press release
Published: 14 October 2021

Watching nature videos on social media supported mental wellbeing during Covid-19 lockdown

Researchers from the University of Surrey, University of Plymouth, and Natural England found that people who watched nature videos on social media reported that the content supported their overall mental wellbeing.

The first national Covid-19 lockdown that started in March 2020 presented an opportunity for researchers to investigate how people engage with nature via social media and whether there are associations between this form of simulated nature engagement and well-being.

In a paper published by the journal Frontiers in Psychology-Environmental Psychology, researchers analysed a total of 143,265 publicly available comments in response to videos on two Facebook pages: Chris Packham’s live-stream videos and clips from BBC Springwatch, posted on Facebook from March to July 2020.

This video content was some of the earliest in the UK to proactively support public engagement with the natural world at a time where Covid-19 regulations dramatically limited access to outside spaces for the general population. To date, the content has collectively received over 25 million views.

Researchers identified three wellbeing-related themes from publicly available comments shared on social media; emotional reactions, cognitive and reflective responses, and using nature-based social media to cope with stress during lockdown.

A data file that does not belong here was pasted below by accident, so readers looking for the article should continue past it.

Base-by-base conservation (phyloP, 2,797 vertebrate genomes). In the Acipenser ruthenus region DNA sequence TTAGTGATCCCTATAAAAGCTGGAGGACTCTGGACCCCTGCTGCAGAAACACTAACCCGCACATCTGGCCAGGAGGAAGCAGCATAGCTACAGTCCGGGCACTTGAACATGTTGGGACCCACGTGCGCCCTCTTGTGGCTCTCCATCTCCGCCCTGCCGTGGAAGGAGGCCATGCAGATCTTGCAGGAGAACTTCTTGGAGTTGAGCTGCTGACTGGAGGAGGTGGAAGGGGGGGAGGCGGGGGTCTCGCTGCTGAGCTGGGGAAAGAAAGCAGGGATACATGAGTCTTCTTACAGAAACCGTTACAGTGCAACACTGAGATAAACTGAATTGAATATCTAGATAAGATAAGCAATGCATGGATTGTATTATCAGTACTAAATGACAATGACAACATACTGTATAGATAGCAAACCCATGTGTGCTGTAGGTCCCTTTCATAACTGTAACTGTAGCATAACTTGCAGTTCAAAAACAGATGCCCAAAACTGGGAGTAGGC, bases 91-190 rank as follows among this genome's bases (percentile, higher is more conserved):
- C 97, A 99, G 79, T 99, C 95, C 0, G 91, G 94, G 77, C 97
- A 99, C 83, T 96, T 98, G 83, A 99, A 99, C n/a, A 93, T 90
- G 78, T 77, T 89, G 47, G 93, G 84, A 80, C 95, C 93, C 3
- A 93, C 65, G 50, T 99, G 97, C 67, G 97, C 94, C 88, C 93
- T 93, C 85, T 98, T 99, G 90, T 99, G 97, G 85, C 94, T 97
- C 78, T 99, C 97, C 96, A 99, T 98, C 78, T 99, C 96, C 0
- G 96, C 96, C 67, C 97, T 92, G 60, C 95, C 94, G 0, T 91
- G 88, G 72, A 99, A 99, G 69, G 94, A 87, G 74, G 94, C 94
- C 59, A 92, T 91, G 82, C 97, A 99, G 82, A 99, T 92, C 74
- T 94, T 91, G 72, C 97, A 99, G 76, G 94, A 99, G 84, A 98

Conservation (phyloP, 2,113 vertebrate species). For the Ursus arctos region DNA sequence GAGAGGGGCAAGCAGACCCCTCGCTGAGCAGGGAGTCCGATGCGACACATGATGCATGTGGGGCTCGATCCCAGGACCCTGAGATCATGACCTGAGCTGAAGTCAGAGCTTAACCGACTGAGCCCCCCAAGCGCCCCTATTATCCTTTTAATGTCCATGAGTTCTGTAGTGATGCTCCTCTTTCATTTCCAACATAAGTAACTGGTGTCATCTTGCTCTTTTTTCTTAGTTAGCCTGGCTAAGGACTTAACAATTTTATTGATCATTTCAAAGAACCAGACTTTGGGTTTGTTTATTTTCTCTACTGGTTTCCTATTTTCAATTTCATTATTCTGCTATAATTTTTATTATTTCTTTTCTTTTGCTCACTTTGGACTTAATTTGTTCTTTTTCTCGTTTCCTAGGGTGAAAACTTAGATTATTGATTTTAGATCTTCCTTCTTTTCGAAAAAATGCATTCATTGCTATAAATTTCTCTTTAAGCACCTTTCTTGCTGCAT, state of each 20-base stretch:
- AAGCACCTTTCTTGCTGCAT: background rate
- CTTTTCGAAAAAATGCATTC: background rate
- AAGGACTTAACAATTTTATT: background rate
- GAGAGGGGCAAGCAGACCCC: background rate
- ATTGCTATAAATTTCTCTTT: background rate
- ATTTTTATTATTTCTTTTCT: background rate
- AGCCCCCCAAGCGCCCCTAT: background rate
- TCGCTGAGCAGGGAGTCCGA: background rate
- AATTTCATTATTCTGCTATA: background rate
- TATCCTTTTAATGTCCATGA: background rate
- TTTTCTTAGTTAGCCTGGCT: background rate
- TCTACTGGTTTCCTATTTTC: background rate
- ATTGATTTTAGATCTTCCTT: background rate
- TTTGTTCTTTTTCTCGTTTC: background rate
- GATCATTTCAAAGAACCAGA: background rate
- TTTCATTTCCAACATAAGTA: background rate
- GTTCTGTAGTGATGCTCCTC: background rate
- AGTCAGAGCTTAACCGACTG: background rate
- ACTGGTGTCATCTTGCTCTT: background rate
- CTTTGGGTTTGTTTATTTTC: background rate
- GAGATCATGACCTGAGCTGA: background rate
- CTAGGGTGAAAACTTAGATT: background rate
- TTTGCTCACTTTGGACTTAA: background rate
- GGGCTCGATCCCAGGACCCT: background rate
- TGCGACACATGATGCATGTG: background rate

The research showed that people who commented on the videos also reported that engaging with nature virtually had helped them cope with and process stress and mental fatigue which they were experiencing as a result of the pandemic. Engaging with this content also helped to give them a sense of meaning, as well as an increased sense of connectedness to nature and other people.

Comments suggested that watching these videos elicited positive emotions such as feeling calm, relaxed, joyful, moved, uplifted and inspired. Videos of this nature also afforded viewers the opportunity to express negative emotions and, in turn, may have helped to combat loneliness and feelings of isolation. Thus, engagement with nature-based social media may support wellbeing in multiple ways and could aid as a coping mechanism during restrictions imposed as a result of Covid-19.

Dr Shi (Tracy) Xu, leading author of the study and Senior Lecturer at University of Surrey’s School of Hospitality & Tourism Management, said: 

“This is an important piece of research that gives us an insight into the impact of the pandemic and associated lockdowns on mental wellbeing. We know that poor mental wellbeing is a major issue for many people and has a significant impact on public health services. This study has deepened the understanding of the link between engaging with nature virtually via social media and wellbeing, and our analysis suggests that these experiences may be related to wellbeing on a broader level.”

This research was funded by the ESRC (Economic and Social Research Council) UKRI (UK Research and Innovation) Covid-19 fund to help support the UK Government Green Recovery Strategy from the global Covid-19 pandemic.

Read more about the overview of the People and Nature in a Pandemic project, being carried out by the University of Surrey, University of Plymouth, and Natural England.

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